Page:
Techniques for collecting interstitial opisthobranchs

by Michael Schrödl

- prefer coarse, subtidal sand (or gravel, shell grid, small coral rubble) from places with continuous currents, and/or from the lower intertidal with just modest wave action
- take just the surface layer (some centimeters)

Before Extraction
- put the sample in a bucket/box, with sea water just covering the sand surface (!)
- let the sand sample stand (in the shade), at least for 1 day; specimens will migrate to the oxygenated surface layer and accumulate there.

- take some sand (a few spoons) from the surface layer
- put the sand in a 1 l beaker (or in a half plastic bottle)
- add about triple volume of an isotonic Magnesium chloride solution
- mix it, but shake very carefully
- wait at least 10 min
- shake the beaker gently to suspend organic particles/opisthobranchs
- quickly put the liquid through a 80µm sieve (avoid sand to get in)
- turn around the sieve and wash (seawater; squeeze bottle) the particles into a dish
- put the Magnesium chloride solution back into the beaker
- repeat the suspending procedure more and more fiercefully, until abundance of extracted organic substance/specimens gets notably less

- wait 5 min to get the opisthobranchs reactivated in the dish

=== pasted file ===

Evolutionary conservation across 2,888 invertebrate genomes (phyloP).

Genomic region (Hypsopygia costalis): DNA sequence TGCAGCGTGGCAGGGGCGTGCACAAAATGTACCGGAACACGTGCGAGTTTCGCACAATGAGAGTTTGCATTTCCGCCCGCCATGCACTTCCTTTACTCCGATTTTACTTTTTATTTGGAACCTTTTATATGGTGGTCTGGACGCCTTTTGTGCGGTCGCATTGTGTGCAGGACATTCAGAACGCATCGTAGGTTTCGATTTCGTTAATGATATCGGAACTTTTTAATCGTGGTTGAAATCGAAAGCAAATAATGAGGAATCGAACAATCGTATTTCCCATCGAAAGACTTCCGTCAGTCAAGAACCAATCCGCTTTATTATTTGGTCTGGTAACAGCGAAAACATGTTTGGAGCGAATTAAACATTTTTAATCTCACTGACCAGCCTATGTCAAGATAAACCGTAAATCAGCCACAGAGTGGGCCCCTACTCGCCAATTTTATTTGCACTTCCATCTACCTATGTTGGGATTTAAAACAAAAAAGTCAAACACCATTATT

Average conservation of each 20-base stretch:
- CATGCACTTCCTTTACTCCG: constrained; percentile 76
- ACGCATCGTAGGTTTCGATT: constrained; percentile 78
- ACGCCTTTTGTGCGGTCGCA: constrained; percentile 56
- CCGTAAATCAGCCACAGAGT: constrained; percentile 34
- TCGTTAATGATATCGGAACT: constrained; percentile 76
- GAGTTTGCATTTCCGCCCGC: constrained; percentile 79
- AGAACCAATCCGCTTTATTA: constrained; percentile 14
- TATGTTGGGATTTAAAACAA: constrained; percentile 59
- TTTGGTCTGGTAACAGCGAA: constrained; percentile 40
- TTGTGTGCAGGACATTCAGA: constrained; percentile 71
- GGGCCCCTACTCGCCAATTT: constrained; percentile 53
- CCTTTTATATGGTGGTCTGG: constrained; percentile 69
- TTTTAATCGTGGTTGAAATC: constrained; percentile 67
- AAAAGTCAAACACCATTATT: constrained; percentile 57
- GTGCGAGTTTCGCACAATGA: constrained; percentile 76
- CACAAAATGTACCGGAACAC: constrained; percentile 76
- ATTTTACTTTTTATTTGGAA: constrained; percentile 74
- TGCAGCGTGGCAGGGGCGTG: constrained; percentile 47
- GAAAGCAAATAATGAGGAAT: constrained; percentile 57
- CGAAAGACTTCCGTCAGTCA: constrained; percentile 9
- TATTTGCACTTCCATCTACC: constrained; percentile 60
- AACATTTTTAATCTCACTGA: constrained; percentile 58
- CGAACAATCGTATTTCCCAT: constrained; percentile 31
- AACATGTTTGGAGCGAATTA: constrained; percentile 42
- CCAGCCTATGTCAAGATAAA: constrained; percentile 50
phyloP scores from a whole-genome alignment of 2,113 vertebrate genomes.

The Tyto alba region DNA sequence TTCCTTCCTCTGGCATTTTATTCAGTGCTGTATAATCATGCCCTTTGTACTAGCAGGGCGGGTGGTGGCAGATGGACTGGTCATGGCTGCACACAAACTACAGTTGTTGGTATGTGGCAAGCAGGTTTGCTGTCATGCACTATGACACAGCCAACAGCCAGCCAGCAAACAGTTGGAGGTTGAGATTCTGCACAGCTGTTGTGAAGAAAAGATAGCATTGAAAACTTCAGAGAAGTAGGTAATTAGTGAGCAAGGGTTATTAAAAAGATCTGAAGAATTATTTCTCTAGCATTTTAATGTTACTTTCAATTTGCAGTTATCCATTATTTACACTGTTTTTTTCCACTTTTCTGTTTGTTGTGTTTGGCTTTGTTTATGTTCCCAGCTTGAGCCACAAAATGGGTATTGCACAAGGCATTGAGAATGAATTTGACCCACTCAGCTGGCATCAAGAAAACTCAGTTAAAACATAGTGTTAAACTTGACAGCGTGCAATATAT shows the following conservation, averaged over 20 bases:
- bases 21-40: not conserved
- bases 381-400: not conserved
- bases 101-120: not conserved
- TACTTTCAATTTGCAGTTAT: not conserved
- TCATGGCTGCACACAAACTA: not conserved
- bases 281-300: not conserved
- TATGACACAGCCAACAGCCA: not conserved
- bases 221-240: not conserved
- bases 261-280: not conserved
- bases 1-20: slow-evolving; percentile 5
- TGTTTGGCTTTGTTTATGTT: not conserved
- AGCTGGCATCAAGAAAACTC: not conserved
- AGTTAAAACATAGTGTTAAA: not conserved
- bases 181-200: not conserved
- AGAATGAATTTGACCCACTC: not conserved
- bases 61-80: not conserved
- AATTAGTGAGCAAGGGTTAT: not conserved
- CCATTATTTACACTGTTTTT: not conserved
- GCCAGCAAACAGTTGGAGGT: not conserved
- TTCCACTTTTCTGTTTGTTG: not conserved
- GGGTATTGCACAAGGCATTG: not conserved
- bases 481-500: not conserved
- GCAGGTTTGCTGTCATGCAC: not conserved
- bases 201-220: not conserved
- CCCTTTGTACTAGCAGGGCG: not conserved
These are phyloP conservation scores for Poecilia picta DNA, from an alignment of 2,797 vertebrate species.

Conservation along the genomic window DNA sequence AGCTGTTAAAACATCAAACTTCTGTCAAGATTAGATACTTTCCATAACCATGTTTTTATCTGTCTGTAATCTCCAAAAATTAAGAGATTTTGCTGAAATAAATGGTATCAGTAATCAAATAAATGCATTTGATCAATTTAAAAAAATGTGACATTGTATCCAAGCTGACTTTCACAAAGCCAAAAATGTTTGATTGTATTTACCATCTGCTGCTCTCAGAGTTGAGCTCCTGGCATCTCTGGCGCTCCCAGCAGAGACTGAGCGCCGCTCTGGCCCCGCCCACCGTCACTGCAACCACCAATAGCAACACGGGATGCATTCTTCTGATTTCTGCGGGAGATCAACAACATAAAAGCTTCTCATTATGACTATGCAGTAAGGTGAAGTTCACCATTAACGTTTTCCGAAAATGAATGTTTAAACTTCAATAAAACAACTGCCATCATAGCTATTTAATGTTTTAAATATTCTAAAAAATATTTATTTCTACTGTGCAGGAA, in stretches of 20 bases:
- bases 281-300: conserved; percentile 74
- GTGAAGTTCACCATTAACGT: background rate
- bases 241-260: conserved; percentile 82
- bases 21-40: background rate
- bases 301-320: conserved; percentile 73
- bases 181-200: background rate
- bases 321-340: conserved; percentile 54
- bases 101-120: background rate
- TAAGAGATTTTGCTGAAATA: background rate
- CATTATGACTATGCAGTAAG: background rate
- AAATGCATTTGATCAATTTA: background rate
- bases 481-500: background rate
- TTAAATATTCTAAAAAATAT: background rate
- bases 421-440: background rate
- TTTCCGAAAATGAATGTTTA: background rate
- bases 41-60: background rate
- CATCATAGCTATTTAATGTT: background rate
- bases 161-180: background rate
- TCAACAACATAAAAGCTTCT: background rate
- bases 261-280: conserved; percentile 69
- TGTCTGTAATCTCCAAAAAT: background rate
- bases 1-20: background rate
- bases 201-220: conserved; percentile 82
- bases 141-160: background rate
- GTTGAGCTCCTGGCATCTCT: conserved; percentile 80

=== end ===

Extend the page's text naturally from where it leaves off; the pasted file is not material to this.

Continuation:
- look for opisthobranchs under a binocular microscope
- pay attention to all slowly (!) moving creatures that 1) do not swim (if touched), 2) do not have chaetae, 3) do not invert or evert large parts of the body
- most gastropod species either have a head with tentacles, a foot, and/or a shell; mesopsammic specimens with shell are either Caecum (prosobranchs), basal heterobranchs or opisthobranchs; remember that benthic species from the surface layer may be included as well.
- shell-less mesopsammic opisthobranchs usually show at least one of the following features: a clearly defined foot, one or two pairs of cephalic tentacles, a pair of eyes, a visceral sac separated from the head-foot complex, calcareous spicules.
- taking photographs of living animals is essential for identifying and later description
- all specimens, except for those to be fixed and used for molecular analysis, must be relaxed before fixation by slow, drop-wise (!) addition of Magnesium chloride solution until their bodies no more react to water movement, i.e. slightly to abruptly shaking the dish. Any premature addition of fixatives will cause heavy contraction of specimens.

Authorship details
Schroedl, M., 2006 (February 9) Techniques for collecting interstitial opisthobranchs. [In] Sea Slug Forum. Australian Museum, Sydney. Available from